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Fighting for Breath

Living Morally and Dying of Cancer in a Chinese Village

Anna Lora-Wainwright

Publication Year: 2013

Numerous reports of “cancer villages” have appeared in the past decade in both Chinese and Western media, highlighting the downside of China’s economic development. Less generally known is how people experience and understand cancer in areas where there is no agreement on its cause. Who or what do they blame? How do they cope with its onset? Fighting for Breath is the first ethnography to offer a bottom-up account of how rural families strive to make sense of cancer and care for sufferers. It addresses crucial areas of concern such as health, development, morality, and social change in an effort to understand what is at stake in the contemporary Chinese countryside.

Encounters with cancer are instances in which social and moral fault lines may become visible. Anna Lora-Wainwright combines powerful narratives and critical engagement with an array of scholarly debates in sociocultural and medical anthropology and in the anthropology of China. The result is a moving exploration of the social inequities endemic to post-1949 China and the enduring rural-urban divide that continues to challenge social justice in the People’s Republic. In-depth case studies present villagers’ “fight for breath” as both a physical and social struggle to reclaim a moral life, ensure family and neighborly support, and critique the state for its uneven welfare provision. Lora-Wainwright depicts their suffering as lived experience, but also as embedded in domestic economies and in the commodification of care that has placed the burden on families and individuals.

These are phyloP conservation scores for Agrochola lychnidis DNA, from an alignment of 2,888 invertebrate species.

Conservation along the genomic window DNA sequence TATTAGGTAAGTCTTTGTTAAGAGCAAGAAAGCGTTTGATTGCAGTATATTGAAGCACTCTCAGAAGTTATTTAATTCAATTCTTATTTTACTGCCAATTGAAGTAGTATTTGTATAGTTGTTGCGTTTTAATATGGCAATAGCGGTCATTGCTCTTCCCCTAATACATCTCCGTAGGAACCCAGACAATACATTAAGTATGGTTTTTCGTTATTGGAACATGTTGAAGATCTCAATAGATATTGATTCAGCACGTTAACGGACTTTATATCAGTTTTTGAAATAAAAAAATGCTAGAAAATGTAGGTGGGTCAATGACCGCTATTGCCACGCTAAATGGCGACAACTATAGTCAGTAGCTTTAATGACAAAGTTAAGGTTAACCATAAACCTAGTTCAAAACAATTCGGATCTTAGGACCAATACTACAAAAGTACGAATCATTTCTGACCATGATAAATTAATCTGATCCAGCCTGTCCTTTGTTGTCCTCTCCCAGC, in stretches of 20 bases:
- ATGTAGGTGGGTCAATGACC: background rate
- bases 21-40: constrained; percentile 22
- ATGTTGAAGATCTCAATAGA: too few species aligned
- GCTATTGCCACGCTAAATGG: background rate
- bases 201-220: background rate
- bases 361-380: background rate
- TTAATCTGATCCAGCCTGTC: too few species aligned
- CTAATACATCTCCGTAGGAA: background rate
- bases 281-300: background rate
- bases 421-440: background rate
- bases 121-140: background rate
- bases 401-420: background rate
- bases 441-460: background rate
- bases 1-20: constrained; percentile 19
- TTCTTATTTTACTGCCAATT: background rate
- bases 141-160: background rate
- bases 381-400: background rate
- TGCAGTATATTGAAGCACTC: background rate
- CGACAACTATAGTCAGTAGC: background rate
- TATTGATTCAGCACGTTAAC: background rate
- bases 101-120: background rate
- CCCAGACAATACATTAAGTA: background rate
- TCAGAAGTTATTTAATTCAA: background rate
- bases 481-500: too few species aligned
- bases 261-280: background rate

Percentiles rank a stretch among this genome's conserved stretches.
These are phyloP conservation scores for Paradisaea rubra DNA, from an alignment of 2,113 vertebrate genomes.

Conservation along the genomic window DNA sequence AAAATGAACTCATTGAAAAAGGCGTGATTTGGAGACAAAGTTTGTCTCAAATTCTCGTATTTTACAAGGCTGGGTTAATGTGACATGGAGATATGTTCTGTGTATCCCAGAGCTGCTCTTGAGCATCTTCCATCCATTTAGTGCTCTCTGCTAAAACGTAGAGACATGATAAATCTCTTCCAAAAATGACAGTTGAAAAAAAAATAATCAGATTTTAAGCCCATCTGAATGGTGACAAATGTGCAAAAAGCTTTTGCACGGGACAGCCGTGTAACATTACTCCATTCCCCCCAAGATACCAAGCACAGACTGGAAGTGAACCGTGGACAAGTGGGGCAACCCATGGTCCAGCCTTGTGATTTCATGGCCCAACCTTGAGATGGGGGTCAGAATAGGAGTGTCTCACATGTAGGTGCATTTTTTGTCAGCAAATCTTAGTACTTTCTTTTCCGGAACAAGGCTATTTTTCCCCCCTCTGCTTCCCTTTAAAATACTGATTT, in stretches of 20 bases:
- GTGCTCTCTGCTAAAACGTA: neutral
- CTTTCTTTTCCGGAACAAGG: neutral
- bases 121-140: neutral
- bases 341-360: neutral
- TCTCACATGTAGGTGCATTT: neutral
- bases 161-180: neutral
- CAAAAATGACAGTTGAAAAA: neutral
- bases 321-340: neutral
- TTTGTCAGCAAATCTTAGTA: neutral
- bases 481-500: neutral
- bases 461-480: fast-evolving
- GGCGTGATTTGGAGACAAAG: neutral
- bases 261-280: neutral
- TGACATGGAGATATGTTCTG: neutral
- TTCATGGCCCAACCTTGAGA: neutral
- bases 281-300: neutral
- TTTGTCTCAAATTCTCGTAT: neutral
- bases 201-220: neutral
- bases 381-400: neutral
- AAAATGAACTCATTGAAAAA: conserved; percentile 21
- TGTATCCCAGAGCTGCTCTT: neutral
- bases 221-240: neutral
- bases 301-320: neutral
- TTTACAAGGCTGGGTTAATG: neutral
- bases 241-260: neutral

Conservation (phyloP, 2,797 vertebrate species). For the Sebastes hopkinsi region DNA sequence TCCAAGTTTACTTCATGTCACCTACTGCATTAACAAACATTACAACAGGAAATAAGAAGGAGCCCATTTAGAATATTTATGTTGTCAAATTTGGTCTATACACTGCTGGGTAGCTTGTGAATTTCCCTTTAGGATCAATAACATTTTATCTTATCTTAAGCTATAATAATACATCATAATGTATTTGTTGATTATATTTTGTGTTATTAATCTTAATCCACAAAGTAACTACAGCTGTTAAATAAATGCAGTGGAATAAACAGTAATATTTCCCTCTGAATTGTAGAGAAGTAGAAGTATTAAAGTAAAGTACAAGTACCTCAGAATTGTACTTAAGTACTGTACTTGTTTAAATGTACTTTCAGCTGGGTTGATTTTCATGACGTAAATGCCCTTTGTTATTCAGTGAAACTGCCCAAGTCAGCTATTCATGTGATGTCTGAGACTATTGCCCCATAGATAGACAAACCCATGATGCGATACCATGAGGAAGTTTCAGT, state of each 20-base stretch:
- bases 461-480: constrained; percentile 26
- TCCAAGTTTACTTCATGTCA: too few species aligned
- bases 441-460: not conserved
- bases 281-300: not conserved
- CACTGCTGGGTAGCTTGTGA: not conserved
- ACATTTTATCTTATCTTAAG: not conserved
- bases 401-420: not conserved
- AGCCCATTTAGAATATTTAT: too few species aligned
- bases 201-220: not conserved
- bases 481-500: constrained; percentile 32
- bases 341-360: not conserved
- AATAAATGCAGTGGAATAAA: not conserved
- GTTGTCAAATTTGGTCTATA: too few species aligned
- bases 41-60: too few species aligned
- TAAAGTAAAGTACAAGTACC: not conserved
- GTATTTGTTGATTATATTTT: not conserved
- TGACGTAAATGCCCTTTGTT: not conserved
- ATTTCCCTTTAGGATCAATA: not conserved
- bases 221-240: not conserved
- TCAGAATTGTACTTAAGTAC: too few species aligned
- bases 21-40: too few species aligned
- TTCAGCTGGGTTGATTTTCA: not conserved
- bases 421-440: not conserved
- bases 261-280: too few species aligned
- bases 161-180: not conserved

Fighting for Breath will be of interest to students, teachers, and researchers in Chinese studies, sociocultural and medical anthropology, human geography, development studies, and the social study of medicine.

12 illus.

Published by: University of Hawai'i Press

Cover

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p. C-C

Title Page, Copyright Page

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pp. i-vi

Contents

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pp. vii-viii

Acknowledgments

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pp. ix-xii

Guide to Key Places and People

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pp. xiii-xvi

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Introduction

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pp. 1-14

In August 2004, I first visited the only surviving courtyard house in Baoma, a village in southwestern China where I had settled three months previously.1 Locals told me the house was three hundred years old. Over a dozen families had lived there during the Cultural Revolution, but in 2004 it accommodated only three families, and most...